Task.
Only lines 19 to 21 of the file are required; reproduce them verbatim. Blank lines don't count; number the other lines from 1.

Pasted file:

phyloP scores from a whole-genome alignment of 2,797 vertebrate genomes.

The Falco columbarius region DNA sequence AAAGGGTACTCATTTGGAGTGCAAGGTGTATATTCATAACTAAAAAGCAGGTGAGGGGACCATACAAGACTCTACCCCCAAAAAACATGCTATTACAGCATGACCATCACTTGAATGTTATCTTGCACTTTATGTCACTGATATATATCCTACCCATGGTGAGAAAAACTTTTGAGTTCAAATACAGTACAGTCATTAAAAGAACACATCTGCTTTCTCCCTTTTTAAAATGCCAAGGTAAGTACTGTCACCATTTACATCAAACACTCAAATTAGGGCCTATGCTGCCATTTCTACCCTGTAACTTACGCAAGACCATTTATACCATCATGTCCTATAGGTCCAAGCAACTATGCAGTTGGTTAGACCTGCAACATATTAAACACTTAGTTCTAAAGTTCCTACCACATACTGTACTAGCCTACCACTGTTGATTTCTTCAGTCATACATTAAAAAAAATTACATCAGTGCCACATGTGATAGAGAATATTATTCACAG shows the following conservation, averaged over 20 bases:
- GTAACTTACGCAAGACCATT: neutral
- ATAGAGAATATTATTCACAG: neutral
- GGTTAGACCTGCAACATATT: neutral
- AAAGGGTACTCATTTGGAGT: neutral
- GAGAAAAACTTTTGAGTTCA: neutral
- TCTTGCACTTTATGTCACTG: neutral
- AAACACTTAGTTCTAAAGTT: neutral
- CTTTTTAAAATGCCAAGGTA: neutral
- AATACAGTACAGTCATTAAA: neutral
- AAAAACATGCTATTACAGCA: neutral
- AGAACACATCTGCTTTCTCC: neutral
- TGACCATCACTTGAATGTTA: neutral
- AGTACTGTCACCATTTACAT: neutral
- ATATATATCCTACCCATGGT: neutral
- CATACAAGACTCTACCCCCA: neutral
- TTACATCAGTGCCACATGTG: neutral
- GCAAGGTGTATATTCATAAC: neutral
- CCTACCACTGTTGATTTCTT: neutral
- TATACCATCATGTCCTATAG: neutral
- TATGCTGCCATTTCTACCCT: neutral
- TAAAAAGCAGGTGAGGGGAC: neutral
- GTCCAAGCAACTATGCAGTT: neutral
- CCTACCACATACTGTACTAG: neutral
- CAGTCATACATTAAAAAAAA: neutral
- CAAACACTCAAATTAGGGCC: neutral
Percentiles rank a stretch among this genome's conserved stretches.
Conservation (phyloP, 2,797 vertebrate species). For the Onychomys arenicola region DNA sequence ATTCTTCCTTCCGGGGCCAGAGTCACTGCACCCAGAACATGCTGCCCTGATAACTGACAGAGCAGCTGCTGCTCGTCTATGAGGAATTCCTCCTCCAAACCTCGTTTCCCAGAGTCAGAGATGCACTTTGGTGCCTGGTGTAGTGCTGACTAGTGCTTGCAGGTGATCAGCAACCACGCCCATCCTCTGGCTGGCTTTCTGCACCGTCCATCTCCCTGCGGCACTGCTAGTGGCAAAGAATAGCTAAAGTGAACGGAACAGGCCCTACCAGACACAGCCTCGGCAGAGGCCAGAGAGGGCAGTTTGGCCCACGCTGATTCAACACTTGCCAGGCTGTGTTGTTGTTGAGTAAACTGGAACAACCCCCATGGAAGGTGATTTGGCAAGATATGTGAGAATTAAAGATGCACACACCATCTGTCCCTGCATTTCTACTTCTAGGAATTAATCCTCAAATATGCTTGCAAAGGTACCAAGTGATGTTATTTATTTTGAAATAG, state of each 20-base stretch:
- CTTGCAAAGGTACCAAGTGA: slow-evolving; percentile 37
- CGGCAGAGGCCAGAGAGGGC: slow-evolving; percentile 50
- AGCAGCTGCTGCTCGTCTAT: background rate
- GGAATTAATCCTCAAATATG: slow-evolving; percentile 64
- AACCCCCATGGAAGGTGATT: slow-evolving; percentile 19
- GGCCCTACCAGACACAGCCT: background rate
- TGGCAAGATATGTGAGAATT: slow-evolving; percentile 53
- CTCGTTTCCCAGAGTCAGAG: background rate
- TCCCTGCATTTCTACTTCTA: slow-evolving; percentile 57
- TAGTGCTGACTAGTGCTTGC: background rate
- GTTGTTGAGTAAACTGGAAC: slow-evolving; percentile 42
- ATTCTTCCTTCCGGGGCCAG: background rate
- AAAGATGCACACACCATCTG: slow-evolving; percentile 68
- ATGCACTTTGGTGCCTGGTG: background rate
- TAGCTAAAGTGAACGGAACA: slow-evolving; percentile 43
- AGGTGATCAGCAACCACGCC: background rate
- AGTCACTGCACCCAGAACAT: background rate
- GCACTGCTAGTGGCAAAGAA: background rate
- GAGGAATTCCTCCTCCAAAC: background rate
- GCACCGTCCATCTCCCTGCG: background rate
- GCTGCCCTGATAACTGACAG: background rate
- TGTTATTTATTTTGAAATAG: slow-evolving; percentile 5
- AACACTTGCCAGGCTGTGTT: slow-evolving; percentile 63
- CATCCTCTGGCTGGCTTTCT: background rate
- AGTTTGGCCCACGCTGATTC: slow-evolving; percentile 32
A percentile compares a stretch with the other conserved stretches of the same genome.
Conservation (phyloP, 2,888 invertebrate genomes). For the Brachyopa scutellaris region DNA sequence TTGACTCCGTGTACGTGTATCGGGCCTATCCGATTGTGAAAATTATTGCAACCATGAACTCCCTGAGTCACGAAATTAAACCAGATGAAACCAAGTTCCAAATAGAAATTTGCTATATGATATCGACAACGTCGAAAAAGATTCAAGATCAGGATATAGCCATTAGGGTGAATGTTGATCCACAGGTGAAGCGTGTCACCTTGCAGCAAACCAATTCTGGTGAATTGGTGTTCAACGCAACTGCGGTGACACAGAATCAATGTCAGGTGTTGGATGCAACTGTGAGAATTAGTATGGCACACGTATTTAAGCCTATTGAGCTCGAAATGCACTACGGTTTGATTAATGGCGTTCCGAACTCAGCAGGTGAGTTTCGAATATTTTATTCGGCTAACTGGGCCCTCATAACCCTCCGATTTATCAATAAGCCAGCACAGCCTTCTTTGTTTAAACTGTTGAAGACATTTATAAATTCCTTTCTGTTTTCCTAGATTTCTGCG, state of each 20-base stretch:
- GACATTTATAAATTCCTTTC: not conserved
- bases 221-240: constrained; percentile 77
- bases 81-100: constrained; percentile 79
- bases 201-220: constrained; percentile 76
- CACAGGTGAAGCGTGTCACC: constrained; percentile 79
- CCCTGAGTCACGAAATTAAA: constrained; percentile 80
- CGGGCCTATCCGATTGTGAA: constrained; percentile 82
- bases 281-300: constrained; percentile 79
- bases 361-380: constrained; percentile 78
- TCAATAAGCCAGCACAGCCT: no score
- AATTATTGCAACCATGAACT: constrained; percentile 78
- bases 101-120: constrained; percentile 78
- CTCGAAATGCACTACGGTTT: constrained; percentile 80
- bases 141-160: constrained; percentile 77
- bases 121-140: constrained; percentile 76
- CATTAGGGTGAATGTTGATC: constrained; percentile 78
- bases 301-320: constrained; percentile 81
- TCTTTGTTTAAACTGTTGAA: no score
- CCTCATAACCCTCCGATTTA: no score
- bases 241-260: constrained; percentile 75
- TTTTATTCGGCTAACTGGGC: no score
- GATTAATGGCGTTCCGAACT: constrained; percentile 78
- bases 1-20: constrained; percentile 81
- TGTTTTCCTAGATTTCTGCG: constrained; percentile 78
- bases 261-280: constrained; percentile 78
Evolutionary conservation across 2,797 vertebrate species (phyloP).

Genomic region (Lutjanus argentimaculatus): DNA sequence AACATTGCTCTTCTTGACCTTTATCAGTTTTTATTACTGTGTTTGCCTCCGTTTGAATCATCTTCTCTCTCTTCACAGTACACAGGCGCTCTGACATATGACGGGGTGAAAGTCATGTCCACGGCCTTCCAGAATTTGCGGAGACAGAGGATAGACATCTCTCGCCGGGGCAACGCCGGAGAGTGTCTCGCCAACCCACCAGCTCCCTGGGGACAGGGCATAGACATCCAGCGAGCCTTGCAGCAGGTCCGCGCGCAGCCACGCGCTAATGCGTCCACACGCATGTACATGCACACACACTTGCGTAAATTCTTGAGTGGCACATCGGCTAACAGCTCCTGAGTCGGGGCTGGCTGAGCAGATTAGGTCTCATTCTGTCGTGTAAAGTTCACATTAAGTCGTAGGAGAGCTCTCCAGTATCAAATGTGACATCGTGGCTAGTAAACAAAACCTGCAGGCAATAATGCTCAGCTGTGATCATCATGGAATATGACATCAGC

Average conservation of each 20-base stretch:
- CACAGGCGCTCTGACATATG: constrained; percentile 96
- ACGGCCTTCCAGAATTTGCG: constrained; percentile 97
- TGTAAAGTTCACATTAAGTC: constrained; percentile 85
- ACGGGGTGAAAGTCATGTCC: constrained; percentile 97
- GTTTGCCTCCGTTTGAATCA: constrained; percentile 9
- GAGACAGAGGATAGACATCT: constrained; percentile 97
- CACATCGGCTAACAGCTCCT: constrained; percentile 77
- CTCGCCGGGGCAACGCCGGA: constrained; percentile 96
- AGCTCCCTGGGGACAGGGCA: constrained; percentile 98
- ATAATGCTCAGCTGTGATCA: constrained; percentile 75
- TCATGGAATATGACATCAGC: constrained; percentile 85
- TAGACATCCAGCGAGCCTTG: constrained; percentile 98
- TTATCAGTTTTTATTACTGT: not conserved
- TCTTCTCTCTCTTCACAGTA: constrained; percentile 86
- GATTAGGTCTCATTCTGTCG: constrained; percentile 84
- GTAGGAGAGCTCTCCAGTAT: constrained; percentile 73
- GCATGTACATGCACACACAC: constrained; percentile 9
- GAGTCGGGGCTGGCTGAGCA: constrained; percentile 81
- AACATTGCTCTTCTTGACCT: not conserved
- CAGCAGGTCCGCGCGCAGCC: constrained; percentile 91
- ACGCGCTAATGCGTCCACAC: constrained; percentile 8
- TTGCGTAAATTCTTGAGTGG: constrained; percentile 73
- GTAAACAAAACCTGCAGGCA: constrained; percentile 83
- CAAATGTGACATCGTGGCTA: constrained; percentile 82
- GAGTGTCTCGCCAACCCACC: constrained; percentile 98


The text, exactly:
- GCAAGGTGTATATTCATAAC: neutral
- CCTACCACTGTTGATTTCTT: neutral
- TATACCATCATGTCCTATAG: neutral